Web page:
New research suggests that two massive objects buried deep in the Earth’s mantle could be relics from the moon’s formation about 4.5 billion years ago.
- Scientists have discovered two strange blobs in Earth’s mantle, one under Africa and the other under the South Pacific region.
- These blobs are denser than the material surrounding them, suggesting that they are made of different material.
- Scientists believe that these blobs are relics of a massive collision between Earth and another planet early in our planet’s history.
- This collision is thought to have created the Moon.
This finding, published in the journal Nature Geoscience, could help to solve two of the world’s biggest mysteries at once: how the Moon formed and what lies beneath our feet.
The two blobs are located in the lower mantle, about 2,900 kilometers below the Earth’s surface. They are each about the size of a continent and are slightly denser than the surrounding material.
Scientists have long been puzzled by these blobs, but they have not been able to explain what they are or how they got there.
The new research suggests that the blobs are the remnants of a massive collision between Earth and another planet early in our planet’s history. This collision is thought to have created the Moon.
The researchers used computer simulations to show that the collision would have caused material from the impacting planet to embed itself in the lower mantle. This material would have been slightly denser than the surrounding mantle, which is why the blobs are still there today.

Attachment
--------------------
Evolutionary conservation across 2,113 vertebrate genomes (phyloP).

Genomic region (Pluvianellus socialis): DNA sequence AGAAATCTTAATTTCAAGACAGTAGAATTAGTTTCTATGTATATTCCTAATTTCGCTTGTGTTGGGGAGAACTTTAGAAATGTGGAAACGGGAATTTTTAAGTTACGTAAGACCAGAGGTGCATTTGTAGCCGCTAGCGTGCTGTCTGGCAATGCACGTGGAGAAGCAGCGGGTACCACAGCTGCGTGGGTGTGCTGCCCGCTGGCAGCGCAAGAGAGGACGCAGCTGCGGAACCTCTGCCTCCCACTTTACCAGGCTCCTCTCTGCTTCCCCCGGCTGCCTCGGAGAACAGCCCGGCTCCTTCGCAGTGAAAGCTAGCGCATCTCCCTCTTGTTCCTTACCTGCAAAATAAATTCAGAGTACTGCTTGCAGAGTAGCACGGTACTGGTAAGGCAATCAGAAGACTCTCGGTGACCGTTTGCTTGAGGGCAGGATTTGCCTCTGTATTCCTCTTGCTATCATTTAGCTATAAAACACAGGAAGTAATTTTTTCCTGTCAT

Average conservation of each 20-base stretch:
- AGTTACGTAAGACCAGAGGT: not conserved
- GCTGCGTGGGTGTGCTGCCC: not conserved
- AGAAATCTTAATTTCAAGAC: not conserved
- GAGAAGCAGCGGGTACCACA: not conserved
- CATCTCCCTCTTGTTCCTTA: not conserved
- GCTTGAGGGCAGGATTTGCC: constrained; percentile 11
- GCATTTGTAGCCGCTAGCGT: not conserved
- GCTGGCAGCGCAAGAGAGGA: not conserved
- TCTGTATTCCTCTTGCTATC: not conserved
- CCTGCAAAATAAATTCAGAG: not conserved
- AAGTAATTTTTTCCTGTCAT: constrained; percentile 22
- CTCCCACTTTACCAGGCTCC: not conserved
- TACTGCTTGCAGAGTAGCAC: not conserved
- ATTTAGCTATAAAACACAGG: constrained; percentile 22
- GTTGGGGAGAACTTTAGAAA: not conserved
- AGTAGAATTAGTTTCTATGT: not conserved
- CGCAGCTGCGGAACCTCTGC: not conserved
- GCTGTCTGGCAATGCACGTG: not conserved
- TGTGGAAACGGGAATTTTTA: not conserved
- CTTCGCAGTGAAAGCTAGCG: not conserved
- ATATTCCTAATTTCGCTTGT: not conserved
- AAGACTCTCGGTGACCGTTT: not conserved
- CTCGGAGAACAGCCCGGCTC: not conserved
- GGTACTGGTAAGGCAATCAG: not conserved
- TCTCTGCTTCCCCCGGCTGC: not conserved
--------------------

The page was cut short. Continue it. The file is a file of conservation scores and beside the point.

The researchers say that their findings provide strong evidence for the giant impact hypothesis, which is the leading theory for how the Moon formed.
“Our results suggest that the giant impact is not just a viable explanation for the formation of the Moon,” said lead author Dr. Qian Yuan from the University of California, Davis. “It is the only explanation that can account for the existence of these strange blobs in the mantle.”
The researchers say that their findings could also have implications for our understanding of the early Earth.
“The giant impact would have had a profound effect on the early Earth,” said Dr. Yuan. “It would have caused widespread melting and mixing of the mantle. This could have helped to distribute the ingredients that are essential for life, such as water and carbon.”
The researchers say that they are now planning to study the blobs in more detail to learn more about their composition and origin.
Implications for the future:
The discovery of these blobs has the potential to revolutionize our understanding of the early Earth and the Moon. It could also lead to new insights into the formation of other planets and moons in the solar system.
The researchers say that they are excited to continue studying the blobs and to learn more about their secrets.